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This Day in Hockey History – August 28

Some very interesting stuff happening today in hockey history. Two new Hall of Fame classes, the birth of a player who “helped” revolutionize player safety, and two players are reinstated into the league after being suspended for probably the worst scandal in league history that you’ll never hear about.

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August 28, 1932 – Hall-of-Famer Andy Bathgate was born in Winnipeg, Manitoba. One of Bathgate’s most defining moments was speaking out against the principles of “old time hockey” – he actually wrote an article published in a magazine that criticized the violent nature of the game and how players seemed keen on injuring each other with no regard for safety; he called out a few specific players, including one of his teammates. He’s also known for helping to institute the wearing of goaltender masks, albeit done in a rather crude fashion: he fired a slap shot into the mask-less face of Jacques Plante (a high shot where most shots back in the day were kept low because of goaltenders stand-up style and lack of curve on players’ sticks), forcing him to receive stitches, and he returned to the ice wearing a mask. I’m not sure if that was intentional, but that would be pretty hypocritical if he spoke out for player safety then fired a puck at someone’s face. He served as Rangers captain for three years, and his #9 was retired to the rafters of Madison Square Garden (along with Adam Graves).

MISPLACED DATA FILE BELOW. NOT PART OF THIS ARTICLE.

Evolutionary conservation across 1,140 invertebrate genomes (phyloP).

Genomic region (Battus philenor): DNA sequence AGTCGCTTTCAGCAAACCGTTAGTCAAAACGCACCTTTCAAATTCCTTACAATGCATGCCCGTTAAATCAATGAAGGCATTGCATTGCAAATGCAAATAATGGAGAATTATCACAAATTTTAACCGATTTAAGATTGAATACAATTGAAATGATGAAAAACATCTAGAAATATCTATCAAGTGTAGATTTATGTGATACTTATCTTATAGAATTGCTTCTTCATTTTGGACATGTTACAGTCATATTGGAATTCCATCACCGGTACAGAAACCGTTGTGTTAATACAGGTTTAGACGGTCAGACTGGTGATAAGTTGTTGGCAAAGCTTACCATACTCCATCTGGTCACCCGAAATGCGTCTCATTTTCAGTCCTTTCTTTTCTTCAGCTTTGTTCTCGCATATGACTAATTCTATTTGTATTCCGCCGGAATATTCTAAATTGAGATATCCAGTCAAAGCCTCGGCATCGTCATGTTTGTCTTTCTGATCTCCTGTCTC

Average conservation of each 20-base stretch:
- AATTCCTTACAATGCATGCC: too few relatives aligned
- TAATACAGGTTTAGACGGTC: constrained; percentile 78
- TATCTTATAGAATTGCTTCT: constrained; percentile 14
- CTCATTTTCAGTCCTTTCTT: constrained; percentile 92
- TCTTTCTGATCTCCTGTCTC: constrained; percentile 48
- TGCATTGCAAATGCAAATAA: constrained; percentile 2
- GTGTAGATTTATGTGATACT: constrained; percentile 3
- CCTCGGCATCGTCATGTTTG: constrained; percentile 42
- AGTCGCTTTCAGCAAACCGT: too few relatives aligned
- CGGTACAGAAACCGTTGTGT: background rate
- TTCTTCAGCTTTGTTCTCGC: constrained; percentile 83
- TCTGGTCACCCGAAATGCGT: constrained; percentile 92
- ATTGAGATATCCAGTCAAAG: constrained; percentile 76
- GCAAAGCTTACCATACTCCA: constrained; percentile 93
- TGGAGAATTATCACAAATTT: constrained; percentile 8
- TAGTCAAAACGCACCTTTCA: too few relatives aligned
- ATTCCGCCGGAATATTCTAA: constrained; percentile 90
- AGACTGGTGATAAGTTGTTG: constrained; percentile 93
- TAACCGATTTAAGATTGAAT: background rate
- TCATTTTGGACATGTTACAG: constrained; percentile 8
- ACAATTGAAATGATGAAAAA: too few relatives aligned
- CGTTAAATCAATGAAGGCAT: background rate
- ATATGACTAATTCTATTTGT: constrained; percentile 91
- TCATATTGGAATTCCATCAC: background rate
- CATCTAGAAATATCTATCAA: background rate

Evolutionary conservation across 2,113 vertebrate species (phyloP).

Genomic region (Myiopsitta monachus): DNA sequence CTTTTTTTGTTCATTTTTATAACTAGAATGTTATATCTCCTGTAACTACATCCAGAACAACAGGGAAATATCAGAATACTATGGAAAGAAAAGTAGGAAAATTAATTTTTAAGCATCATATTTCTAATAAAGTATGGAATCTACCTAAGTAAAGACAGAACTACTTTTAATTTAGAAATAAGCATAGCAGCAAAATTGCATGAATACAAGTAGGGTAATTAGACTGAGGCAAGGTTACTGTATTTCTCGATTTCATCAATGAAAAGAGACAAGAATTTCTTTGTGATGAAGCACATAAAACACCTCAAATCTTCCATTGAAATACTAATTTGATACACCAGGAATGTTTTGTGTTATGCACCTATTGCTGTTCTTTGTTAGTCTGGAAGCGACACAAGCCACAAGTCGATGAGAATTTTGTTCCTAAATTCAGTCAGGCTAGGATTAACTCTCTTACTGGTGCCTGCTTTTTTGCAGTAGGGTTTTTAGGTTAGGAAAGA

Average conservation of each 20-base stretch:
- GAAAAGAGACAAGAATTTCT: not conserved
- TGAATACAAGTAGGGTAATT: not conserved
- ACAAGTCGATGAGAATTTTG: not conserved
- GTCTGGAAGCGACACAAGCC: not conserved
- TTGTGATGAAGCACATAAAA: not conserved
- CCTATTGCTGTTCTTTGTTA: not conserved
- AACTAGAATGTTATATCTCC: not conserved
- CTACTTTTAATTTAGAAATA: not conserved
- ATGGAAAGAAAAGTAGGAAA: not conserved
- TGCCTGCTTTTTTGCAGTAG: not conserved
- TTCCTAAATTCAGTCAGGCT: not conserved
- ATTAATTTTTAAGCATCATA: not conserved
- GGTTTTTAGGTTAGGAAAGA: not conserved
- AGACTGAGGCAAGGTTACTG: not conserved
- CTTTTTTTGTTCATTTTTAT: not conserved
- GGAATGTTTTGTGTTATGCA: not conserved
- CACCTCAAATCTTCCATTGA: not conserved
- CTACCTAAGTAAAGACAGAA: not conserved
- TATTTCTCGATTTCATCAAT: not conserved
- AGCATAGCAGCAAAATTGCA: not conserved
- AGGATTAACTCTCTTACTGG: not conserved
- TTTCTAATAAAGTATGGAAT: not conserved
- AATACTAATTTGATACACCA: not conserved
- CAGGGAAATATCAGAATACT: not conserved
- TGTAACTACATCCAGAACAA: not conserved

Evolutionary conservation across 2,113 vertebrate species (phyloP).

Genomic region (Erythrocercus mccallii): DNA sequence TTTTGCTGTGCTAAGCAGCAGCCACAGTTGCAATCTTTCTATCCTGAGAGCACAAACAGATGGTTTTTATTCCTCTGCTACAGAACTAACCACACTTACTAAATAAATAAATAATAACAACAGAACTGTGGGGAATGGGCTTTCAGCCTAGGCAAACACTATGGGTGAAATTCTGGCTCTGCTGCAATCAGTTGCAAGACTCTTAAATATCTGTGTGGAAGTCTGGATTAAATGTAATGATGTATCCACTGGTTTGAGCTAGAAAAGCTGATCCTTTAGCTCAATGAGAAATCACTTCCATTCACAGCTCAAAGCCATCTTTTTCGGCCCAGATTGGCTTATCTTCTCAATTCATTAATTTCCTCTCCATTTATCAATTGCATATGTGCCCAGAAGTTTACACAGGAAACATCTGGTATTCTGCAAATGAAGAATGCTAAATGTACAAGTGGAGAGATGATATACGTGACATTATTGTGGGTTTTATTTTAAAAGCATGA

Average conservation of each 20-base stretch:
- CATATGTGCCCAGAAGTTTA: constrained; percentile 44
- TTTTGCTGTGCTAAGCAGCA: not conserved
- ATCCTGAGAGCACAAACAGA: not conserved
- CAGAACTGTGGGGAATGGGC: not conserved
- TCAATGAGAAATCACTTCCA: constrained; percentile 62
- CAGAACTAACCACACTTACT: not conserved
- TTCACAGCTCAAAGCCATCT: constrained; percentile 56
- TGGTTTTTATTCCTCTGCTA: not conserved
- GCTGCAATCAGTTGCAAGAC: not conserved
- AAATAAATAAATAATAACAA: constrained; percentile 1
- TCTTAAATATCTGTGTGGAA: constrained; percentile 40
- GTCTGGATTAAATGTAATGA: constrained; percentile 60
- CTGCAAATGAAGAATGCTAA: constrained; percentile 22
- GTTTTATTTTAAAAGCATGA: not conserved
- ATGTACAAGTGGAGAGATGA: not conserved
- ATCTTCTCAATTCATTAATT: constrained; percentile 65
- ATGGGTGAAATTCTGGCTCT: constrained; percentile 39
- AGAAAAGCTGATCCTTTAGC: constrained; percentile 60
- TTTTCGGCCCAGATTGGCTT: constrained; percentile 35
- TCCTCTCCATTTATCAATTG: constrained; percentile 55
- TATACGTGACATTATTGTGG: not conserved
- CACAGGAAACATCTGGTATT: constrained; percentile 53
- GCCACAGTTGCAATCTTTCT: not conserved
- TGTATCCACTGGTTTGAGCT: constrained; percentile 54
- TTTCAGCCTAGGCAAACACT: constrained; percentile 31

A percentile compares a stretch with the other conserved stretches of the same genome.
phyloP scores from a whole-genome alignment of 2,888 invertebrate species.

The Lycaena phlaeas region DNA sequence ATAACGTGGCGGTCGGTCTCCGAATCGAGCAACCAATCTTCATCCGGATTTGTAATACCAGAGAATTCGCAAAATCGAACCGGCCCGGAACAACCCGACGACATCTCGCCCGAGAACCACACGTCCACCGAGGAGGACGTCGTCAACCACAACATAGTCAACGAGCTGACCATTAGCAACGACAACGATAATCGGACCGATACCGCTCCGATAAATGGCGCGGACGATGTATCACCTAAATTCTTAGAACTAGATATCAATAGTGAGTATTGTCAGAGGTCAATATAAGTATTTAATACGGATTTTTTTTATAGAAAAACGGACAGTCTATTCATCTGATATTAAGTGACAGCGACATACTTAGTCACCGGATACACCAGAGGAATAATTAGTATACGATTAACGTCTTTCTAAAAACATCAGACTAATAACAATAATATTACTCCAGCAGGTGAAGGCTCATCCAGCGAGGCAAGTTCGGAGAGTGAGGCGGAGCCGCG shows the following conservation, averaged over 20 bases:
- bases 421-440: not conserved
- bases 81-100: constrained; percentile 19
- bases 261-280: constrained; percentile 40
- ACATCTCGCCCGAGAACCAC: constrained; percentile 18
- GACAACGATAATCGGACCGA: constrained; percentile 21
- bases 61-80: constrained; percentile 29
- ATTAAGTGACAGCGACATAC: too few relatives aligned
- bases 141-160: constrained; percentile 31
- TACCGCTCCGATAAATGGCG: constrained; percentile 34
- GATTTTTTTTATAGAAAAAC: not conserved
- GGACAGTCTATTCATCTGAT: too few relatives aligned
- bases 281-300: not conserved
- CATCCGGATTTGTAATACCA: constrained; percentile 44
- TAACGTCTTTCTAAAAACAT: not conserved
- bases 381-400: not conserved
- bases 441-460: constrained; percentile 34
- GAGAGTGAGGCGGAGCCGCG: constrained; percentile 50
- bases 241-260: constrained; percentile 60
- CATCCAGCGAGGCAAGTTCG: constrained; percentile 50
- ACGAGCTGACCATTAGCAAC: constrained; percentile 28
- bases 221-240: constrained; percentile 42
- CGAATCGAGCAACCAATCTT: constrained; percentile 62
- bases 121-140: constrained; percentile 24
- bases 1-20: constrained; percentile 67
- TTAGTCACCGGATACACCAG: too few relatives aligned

August 28, 1965 – The Hall of Fame inducted its newest members, and held a dinner to honor the members – it would have been a pretty big dinner even if nobody else showed up: Marty Barry, Clint Benedict, Arthur Farrel, Red Horner, Syd Howe, Jack Marshall, Bill Mosienko, Blair Russel, Ernie Russell, Fred Scanlan, and builders Foster Hewitt & Tommy Lockhart.

August 28, 1970 – The NHL reinstated Billy Taylor and Don Gallinger, who had both been expelled from the league in 1948 for gambling, ending the longest two suspensions in the history of the NHL. Yes, the NHL has scandals too. Both had been betting before they were on the same team (Bruins), but Taylor had been betting against his former team, the Rangers. Taylor convinced Gallinger that he’d make more money by betting against his team using inside information such as injuries, lineups, and the craaaazy predictions of their own performances (they also revealed this inside info to their bookie). They were caught in 1948 through a wiretap, as Gallinger was discussing his future performance with his bookie. The two justified their actions by claiming that they weren’t intentionally throwing games, merely betting on games that their team was probably going to lose anyway. Yeah, those are the kinds of players you want on your team.

August 28, 1975 – The Hall inducted its next class: Glenn Hall (appropriate name), Pierre Pilote, George Armstrong, Gordie Drillon, “Ace” Bailey, and Bill Jennings.


Source: Hockey Hall of Fame

Scott Finger
Scott is the former managing editor at Hooked on Hockey Magazine. He loves hockey, writing, and writing about hockey. He graduated from Roger Williams University in 2011 with a useless degree in Media Communications (concentrating in Journalism). Being a New York Rangers fan (and NY Giants and Mets fan) living in Boston is very uncomfortable for him, and it'll be awkward trying to celebrate a Rangers Cup win in the streets when they inevitably win sometime in the next 100 years. He also likes long walks on the beach.
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